NOTES AND QUERIES. [11 8. XL MAY s, iws.
one in its vividness and wealth of incident or in the matter of a workmanlike arrangement which makes the whole " hang " of scenes and operations not only moving, but easy to be remembered. Was there ever a more gallant story of daring, quick-wittedness and resource of gaiety, and the stoical endurance of temporary, but most tragic, disaster? The second is ' A Rhodes Scholar in Belgium,' which gives a valuable and detailed sketch of the work of the American Commission for Relief in Belgium, as seen by Mr. F. H. Gailor of New College, Oxford, who has spent the last three months in that country assisting in the administration of relief. The third article is of an interest more entirely unique, being the publication, with a short introduction by Mr. Alexander Carlyle, of a correspondence between Carlyle and Browning, not hitherto printed. The letters seventeen in number bear witness to a degree of friendship between the two men considerably more intimate than is generally known. Their intrinsic value is not small the best parts being Carlyle's criticism of Browning's work, in particular of the Introduction to the forged letters supposed to be Shelley's, and of ' Men and Women ' ; some remarks on Emerson and Margaret Fuller ; and a list of " queries " sent to Browning at Paris, with the "replies" hunted up by Browning at the Library of the Chamber of Peers. Mr. Gilbert Coleridge's ' Thinking in Open Order ' is an instructive sort of essay : and Mr. John Haslette's ' The Veteran,' an angler's story, we found rather delightful. Sir Herbert Stephen has a "comment" on the strictures passed upon Lord Brampton in the last Cornhill by Sir Edward Clarke, who replies by a rejoinder.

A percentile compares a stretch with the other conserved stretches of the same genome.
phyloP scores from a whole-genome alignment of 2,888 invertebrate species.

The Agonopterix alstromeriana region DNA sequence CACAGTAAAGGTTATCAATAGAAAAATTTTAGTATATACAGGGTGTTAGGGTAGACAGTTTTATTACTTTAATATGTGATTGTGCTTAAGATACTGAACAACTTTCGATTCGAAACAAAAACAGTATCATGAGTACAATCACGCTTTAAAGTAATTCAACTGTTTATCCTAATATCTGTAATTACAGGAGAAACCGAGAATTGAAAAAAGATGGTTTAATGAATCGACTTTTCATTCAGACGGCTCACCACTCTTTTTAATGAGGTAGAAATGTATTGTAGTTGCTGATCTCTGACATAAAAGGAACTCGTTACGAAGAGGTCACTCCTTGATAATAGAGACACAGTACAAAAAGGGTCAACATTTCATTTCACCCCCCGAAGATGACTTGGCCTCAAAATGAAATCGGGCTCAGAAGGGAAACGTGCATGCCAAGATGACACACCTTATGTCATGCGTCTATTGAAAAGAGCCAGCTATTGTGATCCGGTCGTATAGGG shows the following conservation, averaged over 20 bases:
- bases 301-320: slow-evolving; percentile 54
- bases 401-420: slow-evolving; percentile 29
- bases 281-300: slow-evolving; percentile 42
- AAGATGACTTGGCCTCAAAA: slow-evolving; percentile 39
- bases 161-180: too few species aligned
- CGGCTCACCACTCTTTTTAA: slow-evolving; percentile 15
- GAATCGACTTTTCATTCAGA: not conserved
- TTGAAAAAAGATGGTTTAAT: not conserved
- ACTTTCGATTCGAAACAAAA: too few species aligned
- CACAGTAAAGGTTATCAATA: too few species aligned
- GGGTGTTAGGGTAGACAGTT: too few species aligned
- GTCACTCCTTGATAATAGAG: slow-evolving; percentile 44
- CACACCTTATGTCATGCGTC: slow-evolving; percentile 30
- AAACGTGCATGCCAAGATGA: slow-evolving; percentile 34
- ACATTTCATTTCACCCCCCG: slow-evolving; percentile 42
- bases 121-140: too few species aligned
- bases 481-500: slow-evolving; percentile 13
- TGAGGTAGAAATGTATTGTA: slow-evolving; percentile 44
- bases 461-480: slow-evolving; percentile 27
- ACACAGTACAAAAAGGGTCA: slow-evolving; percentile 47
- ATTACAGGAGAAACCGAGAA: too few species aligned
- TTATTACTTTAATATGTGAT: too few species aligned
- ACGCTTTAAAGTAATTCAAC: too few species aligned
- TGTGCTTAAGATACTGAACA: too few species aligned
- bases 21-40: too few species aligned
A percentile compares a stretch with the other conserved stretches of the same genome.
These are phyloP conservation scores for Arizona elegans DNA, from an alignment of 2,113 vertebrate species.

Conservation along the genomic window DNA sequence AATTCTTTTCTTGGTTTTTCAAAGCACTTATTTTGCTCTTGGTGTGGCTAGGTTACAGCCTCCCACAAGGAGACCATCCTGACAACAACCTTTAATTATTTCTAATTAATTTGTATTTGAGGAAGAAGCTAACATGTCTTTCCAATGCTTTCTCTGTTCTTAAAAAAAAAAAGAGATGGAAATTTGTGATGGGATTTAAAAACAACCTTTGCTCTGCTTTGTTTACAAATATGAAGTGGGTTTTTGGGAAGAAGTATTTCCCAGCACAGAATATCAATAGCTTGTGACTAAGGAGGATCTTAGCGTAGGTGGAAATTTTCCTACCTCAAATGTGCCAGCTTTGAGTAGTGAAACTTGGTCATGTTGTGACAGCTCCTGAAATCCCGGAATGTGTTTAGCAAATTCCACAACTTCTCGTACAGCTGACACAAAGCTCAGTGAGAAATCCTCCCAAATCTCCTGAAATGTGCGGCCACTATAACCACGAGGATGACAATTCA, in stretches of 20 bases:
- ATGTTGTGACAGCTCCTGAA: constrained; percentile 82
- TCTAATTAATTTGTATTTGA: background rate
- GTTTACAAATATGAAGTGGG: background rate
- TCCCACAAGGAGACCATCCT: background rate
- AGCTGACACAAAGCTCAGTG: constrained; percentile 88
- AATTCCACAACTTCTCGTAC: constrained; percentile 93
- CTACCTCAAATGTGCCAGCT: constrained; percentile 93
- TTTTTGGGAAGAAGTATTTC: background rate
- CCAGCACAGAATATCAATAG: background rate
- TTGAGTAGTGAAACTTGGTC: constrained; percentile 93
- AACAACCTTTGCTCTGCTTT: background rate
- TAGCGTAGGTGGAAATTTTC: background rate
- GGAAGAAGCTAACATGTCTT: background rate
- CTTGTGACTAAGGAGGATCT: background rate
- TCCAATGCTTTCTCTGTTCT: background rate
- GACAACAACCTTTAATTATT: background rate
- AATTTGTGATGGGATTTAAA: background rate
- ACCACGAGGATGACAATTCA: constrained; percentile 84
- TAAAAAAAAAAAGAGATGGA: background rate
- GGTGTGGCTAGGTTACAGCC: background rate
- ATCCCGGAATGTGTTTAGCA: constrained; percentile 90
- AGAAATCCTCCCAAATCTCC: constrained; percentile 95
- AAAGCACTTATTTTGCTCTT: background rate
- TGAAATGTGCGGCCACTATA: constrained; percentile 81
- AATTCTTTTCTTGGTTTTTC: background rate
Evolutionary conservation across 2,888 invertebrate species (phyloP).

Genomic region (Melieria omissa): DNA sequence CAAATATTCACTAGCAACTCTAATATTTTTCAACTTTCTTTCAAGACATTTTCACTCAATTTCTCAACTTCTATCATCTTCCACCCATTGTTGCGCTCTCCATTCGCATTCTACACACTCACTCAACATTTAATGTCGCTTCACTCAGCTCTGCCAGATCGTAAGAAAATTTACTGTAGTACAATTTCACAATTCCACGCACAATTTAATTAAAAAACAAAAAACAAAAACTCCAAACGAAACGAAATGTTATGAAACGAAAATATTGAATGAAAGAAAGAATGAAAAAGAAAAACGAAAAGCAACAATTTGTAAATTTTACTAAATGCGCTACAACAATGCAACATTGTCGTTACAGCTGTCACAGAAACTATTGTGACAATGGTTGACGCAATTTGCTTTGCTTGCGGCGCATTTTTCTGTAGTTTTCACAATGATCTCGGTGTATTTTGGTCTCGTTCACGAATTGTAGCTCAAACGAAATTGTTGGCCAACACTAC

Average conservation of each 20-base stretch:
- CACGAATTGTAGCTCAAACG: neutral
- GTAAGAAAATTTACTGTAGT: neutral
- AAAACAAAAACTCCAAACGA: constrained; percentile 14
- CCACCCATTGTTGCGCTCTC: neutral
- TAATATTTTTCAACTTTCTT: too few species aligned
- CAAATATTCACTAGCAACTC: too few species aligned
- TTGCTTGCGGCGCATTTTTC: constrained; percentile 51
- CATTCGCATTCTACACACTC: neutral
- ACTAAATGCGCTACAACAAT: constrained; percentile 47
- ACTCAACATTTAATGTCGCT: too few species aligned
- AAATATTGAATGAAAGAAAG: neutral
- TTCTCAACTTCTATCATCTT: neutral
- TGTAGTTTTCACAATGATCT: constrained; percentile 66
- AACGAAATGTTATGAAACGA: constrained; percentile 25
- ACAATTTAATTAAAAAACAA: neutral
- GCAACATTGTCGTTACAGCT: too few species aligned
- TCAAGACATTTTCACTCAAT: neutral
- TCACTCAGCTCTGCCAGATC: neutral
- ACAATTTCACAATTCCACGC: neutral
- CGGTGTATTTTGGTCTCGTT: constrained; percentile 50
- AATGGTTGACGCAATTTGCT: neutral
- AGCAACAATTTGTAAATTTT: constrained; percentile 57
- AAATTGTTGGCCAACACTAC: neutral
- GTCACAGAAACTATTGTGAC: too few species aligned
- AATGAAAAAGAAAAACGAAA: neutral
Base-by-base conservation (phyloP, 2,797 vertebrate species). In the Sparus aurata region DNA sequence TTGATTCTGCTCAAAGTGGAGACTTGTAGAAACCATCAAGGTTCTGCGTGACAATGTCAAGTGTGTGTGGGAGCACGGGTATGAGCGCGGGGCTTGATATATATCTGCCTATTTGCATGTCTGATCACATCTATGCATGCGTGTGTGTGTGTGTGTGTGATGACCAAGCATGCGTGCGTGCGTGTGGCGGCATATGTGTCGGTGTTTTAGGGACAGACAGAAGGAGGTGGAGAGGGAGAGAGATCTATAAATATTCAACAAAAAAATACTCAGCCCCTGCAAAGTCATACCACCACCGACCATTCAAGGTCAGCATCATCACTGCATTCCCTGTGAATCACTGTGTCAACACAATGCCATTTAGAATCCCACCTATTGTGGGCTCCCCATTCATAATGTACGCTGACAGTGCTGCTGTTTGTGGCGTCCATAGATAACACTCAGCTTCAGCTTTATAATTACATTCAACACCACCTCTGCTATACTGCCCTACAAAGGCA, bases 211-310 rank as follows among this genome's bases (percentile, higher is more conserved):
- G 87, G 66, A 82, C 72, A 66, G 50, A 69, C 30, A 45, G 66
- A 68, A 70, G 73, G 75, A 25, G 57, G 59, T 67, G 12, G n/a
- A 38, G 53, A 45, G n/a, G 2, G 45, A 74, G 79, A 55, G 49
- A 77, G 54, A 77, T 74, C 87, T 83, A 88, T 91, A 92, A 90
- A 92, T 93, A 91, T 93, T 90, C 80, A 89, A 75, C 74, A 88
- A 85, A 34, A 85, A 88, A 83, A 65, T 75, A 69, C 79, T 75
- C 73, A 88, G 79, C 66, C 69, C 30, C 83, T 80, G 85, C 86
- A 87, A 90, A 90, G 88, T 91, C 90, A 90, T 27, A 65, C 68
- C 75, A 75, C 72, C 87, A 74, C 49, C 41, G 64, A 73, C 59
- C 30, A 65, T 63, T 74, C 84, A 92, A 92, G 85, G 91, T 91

A PHOTOGRAVURE reproduction of a newly discovered picture from the collection of Dr. O. Grenberg of the National Museum, Stockholm, is given in The Burlington for May. The picture, an ' Adoration of the Magi,' is ascribed to Rem- brandt, the identity of the models and the general handling making this ascription by Dr. Bredius extremely probable. Mr. Bernard Rackham continues ' A New Chapter in the History of Italian Majolica,' largely with reference to [the theories of Prof, von Falke and the importance of the city of Siena in this branch of art. Mr. R. C. Witt in ' Some Recent Additions to the Dublin Gallery ' discusses and reproduces the noble picture of El Greco, ' St. Francis receiving the Stigmata,' presented to the Gallery by Sir Hugh Lane. The picture is of great importance as probably the most spiritual, and therefore the most characteristic, portrait of the saint that we possess. In ' Notes on Pictures in the Royal Collection ' Sir Lionel Cust discusses the busts of Byron by Thorwaldsen and Bartolini. Mr. Hill continues the notes on Italian medals, mainly referring to a Venetian medal with a bust of Scipione Clusona. Mr. Lethaby concludes his article on ' The Sculptures of the Parthenon ' with a discussion of the very enigmatical fragments that surround the contest of Athena and Poseidon in the West Pediment. He supports Prof. Furtwaengler's theory that these figures were, on the left Cecrops and his daughters, and on the right Erechtheus and his daughters, and suggests that the male and female figures conversing in the right-hand angle are Cephalus and Procris. The association of Cephalus with the dawn thus